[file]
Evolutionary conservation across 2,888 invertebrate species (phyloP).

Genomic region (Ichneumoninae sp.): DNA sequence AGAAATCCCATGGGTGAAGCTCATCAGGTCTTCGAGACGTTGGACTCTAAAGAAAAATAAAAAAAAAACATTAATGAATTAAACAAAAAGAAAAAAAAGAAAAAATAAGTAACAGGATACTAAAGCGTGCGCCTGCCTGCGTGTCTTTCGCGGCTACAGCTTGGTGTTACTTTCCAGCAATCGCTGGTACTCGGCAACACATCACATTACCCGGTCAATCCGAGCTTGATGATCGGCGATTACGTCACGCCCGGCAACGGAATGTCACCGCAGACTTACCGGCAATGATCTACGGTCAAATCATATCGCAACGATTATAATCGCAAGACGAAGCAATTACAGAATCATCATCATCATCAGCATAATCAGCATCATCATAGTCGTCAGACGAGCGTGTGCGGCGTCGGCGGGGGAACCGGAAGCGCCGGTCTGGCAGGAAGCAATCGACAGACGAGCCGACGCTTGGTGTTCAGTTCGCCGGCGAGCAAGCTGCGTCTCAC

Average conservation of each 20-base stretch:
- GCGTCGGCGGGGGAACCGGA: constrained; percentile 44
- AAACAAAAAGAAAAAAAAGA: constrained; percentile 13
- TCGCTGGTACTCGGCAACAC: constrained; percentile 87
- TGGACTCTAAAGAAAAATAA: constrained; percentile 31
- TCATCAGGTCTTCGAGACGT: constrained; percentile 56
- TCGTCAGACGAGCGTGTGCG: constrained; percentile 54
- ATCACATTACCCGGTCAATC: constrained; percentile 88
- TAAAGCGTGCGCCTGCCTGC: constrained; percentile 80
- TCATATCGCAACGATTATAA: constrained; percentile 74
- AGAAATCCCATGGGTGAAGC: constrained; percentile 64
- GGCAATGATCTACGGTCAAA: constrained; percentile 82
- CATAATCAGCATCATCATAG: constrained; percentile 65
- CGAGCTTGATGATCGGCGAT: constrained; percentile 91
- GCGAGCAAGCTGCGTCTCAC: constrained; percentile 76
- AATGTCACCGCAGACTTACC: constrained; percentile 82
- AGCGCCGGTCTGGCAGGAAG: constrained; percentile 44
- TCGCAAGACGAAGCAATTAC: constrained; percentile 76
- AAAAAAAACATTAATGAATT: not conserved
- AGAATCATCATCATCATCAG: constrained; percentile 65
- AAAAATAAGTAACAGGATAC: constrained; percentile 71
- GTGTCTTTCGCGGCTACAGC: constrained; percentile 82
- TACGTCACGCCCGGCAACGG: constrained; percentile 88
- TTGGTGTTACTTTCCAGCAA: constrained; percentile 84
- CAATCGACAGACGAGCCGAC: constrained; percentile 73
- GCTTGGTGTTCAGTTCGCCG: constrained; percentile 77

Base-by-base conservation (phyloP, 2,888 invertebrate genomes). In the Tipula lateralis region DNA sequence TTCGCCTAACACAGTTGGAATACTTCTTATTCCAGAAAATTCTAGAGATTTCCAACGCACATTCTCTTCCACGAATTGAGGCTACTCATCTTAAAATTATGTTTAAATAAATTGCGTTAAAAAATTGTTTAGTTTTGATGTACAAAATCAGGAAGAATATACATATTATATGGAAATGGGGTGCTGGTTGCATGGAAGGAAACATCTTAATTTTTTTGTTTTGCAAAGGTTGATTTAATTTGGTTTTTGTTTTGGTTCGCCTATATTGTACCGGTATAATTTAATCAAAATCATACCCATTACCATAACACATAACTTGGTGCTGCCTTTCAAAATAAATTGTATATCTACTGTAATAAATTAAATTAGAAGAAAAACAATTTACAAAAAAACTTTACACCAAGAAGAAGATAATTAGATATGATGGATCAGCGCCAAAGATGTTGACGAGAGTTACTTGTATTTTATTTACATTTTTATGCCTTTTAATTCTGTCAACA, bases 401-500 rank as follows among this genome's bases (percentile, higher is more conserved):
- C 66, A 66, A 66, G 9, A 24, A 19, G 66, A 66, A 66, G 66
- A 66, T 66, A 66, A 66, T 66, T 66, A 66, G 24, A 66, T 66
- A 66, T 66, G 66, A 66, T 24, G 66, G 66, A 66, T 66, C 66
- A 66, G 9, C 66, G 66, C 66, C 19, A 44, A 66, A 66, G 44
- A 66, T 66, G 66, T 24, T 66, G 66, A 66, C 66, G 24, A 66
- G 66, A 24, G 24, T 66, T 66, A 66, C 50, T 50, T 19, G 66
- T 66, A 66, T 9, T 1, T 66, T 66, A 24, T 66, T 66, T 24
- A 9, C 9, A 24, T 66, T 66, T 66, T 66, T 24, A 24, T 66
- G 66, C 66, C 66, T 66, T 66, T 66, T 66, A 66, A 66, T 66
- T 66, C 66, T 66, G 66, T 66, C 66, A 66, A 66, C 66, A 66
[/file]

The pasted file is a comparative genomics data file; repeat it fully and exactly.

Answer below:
Evolutionary conservation across 2,888 invertebrate species (phyloP).

Genomic region (Ichneumoninae sp.): DNA sequence AGAAATCCCATGGGTGAAGCTCATCAGGTCTTCGAGACGTTGGACTCTAAAGAAAAATAAAAAAAAAACATTAATGAATTAAACAAAAAGAAAAAAAAGAAAAAATAAGTAACAGGATACTAAAGCGTGCGCCTGCCTGCGTGTCTTTCGCGGCTACAGCTTGGTGTTACTTTCCAGCAATCGCTGGTACTCGGCAACACATCACATTACCCGGTCAATCCGAGCTTGATGATCGGCGATTACGTCACGCCCGGCAACGGAATGTCACCGCAGACTTACCGGCAATGATCTACGGTCAAATCATATCGCAACGATTATAATCGCAAGACGAAGCAATTACAGAATCATCATCATCATCAGCATAATCAGCATCATCATAGTCGTCAGACGAGCGTGTGCGGCGTCGGCGGGGGAACCGGAAGCGCCGGTCTGGCAGGAAGCAATCGACAGACGAGCCGACGCTTGGTGTTCAGTTCGCCGGCGAGCAAGCTGCGTCTCAC

Average conservation of each 20-base stretch:
- GCGTCGGCGGGGGAACCGGA: constrained; percentile 44
- AAACAAAAAGAAAAAAAAGA: constrained; percentile 13
- TCGCTGGTACTCGGCAACAC: constrained; percentile 87
- TGGACTCTAAAGAAAAATAA: constrained; percentile 31
- TCATCAGGTCTTCGAGACGT: constrained; percentile 56
- TCGTCAGACGAGCGTGTGCG: constrained; percentile 54
- ATCACATTACCCGGTCAATC: constrained; percentile 88
- TAAAGCGTGCGCCTGCCTGC: constrained; percentile 80
- TCATATCGCAACGATTATAA: constrained; percentile 74
- AGAAATCCCATGGGTGAAGC: constrained; percentile 64
- GGCAATGATCTACGGTCAAA: constrained; percentile 82
- CATAATCAGCATCATCATAG: constrained; percentile 65
- CGAGCTTGATGATCGGCGAT: constrained; percentile 91
- GCGAGCAAGCTGCGTCTCAC: constrained; percentile 76
- AATGTCACCGCAGACTTACC: constrained; percentile 82
- AGCGCCGGTCTGGCAGGAAG: constrained; percentile 44
- TCGCAAGACGAAGCAATTAC: constrained; percentile 76
- AAAAAAAACATTAATGAATT: not conserved
- AGAATCATCATCATCATCAG: constrained; percentile 65
- AAAAATAAGTAACAGGATAC: constrained; percentile 71
- GTGTCTTTCGCGGCTACAGC: constrained; percentile 82
- TACGTCACGCCCGGCAACGG: constrained; percentile 88
- TTGGTGTTACTTTCCAGCAA: constrained; percentile 84
- CAATCGACAGACGAGCCGAC: constrained; percentile 73
- GCTTGGTGTTCAGTTCGCCG: constrained; percentile 77

Base-by-base conservation (phyloP, 2,888 invertebrate genomes). In the Tipula lateralis region DNA sequence TTCGCCTAACACAGTTGGAATACTTCTTATTCCAGAAAATTCTAGAGATTTCCAACGCACATTCTCTTCCACGAATTGAGGCTACTCATCTTAAAATTATGTTTAAATAAATTGCGTTAAAAAATTGTTTAGTTTTGATGTACAAAATCAGGAAGAATATACATATTATATGGAAATGGGGTGCTGGTTGCATGGAAGGAAACATCTTAATTTTTTTGTTTTGCAAAGGTTGATTTAATTTGGTTTTTGTTTTGGTTCGCCTATATTGTACCGGTATAATTTAATCAAAATCATACCCATTACCATAACACATAACTTGGTGCTGCCTTTCAAAATAAATTGTATATCTACTGTAATAAATTAAATTAGAAGAAAAACAATTTACAAAAAAACTTTACACCAAGAAGAAGATAATTAGATATGATGGATCAGCGCCAAAGATGTTGACGAGAGTTACTTGTATTTTATTTACATTTTTATGCCTTTTAATTCTGTCAACA, bases 401-500 rank as follows among this genome's bases (percentile, higher is more conserved):
- C 66, A 66, A 66, G 9, A 24, A 19, G 66, A 66, A 66, G 66
- A 66, T 66, A 66, A 66, T 66, T 66, A 66, G 24, A 66, T 66
- A 66, T 66, G 66, A 66, T 24, G 66, G 66, A 66, T 66, C 66
- A 66, G 9, C 66, G 66, C 66, C 19, A 44, A 66, A 66, G 44
- A 66, T 66, G 66, T 24, T 66, G 66, A 66, C 66, G 24, A 66
- G 66, A 24, G 24, T 66, T 66, A 66, C 50, T 50, T 19, G 66
- T 66, A 66, T 9, T 1, T 66, T 66, A 24, T 66, T 66, T 24
- A 9, C 9, A 24, T 66, T 66, T 66, T 66, T 24, A 24, T 66
- G 66, C 66, C 66, T 66, T 66, T 66, T 66, A 66, A 66, T 66
- T 66, C 66, T 66, G 66, T 66, C 66, A 66, A 66, C 66, A 66